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Noise blanking and increased noise on waterfall [expected effect]

In an attempt to minimise the effect of the pervasive RFI from the ethernet-over-powerline, I have been playing with the Adio tab's noise blanker, with some limited success (100usec and 70% for my Kiwi at least).

One side effect of this is that the apparent noise floor on the waterfall is raised across all of the spectrum, and the increased noise can also be heard in the audio stream. Is there a known reason for this to happen?


  • edited November 2019
    The action of the noise blanker, by necessity, causes distortion and the generation of spurious spectral energy. In the ideal situation, its action is "infrequent" , acting only on the "occasional" spike that comes into the antenna and its degradation is minimal, the end result being a net improvement of the quality of the received signal.

    In the general case of impulse noise blankers the operation is successful under the reasonable assumption that the offending noise impulses will, across the wide spectrum, have a peak energy significantly exceeding that of the average energy, making it easy to detect and trigger. In general this is true for the types of noise for which it was designed such as "spiky" power line discharge, vehicle noise, taking the "edge" of some lightning static, electric fences, etc. where the duration of this strong pulse is very short compared to the audio components of typical received-bandwidths. If the blanking occurs only "rarely" (in terms of the many, many samples of signal taken over a given period of time) the overall energy introduced in the nonlinear action of the blanking will be very low, often being unobservable in a typical HF environment where there are a lot of other noise sources.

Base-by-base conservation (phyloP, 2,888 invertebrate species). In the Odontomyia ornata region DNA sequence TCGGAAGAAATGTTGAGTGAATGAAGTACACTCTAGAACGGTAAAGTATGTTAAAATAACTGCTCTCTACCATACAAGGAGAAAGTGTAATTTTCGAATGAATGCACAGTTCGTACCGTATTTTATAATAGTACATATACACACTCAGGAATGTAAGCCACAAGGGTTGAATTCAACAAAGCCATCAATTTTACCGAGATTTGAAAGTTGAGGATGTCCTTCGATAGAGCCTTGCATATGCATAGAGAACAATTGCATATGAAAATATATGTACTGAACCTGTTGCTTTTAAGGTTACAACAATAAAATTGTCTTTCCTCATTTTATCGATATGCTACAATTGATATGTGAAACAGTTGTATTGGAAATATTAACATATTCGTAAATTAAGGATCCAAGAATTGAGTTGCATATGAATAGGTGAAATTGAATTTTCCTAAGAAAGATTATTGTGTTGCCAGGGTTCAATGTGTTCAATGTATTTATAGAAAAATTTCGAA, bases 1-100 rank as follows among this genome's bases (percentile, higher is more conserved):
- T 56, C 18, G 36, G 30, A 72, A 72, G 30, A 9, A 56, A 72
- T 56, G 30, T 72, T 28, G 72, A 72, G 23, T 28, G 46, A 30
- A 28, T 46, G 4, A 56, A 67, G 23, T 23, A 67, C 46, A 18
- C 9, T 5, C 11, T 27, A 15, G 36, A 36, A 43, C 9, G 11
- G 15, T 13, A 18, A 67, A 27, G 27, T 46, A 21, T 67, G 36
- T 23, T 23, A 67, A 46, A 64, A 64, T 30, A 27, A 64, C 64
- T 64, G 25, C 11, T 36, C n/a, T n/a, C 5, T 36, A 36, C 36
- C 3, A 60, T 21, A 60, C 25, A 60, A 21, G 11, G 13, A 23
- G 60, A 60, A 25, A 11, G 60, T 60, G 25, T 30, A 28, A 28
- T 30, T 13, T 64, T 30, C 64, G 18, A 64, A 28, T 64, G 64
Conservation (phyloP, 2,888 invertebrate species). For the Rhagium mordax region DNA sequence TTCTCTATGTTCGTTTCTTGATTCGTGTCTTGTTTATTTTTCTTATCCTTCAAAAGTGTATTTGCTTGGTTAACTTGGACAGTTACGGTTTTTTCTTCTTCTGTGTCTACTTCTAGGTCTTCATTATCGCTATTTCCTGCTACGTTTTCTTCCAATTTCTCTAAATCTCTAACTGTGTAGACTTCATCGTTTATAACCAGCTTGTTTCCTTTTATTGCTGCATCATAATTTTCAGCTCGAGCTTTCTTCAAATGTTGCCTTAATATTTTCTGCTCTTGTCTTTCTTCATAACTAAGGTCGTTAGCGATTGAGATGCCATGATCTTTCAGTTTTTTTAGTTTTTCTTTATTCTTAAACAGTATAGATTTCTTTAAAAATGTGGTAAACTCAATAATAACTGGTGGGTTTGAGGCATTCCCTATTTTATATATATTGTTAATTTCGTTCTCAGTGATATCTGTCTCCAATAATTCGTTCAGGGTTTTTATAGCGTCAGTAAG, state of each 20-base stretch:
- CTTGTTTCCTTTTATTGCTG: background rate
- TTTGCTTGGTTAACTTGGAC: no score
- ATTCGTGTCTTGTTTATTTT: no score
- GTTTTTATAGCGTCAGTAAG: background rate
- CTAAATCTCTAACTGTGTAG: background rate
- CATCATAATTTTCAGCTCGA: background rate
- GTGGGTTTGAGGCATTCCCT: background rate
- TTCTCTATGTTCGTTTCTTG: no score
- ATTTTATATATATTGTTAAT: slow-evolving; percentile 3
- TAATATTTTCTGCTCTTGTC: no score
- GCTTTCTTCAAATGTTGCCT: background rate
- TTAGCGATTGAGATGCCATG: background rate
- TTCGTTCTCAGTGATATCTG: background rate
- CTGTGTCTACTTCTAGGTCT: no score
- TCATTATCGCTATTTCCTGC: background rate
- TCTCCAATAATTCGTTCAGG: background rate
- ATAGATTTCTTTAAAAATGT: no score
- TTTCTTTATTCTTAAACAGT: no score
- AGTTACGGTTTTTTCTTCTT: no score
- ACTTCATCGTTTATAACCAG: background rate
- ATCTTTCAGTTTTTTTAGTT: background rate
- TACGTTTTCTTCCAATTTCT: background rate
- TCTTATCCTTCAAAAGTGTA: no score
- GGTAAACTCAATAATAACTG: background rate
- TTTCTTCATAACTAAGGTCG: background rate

When the action of a wideband impulse-type noise blanker - such as the one in the Kiwi (and in many "hardware defined" radios for decades) - is low/moderate, its deletarious affects will be minimal, triggering only on the "occasional", strong signal peaks typical of impulse noise. If the threshold is lowered too much it will trigger on lower-energy impulses - which may include aspects of the background "white" noise intrinsic to HF as well as other signals like modulation peaks of broadcast stations, etc. the effect being that the too-frequent blanking action will increase cause obvious "smearing" of the spectral energy at many frequencies - which is why the noise floor of the receiver is degraded if it is so-adjusted.

    In short: The noise blanker is working as it should - and all similar-types of noise blankers, hardware and software, will do the same thing if the threshold is adjusted too "low" and triggers too frequently (although not all radios allow such adjustment.) The key to appropriate adjustment is the best signal/noise ratio of the signal of interest. An impulse-type noise blanker will do nothing to reduce the background "hiss" of the HF spectrum or offending signals that are from coherent signal sources (e.g. the noisy carrier of a switching power supply harmonic) as its action is simply not appropriate for that.

  • Understood - thanks for the explanation.
    More tweaking for me to do then!

  • It also probably won't deal very well with non-impulsive noise, such as that produced by Switching supplies, Power over Ethernet, VDSL Data over power line, etc.


    Martin - G8JNJ
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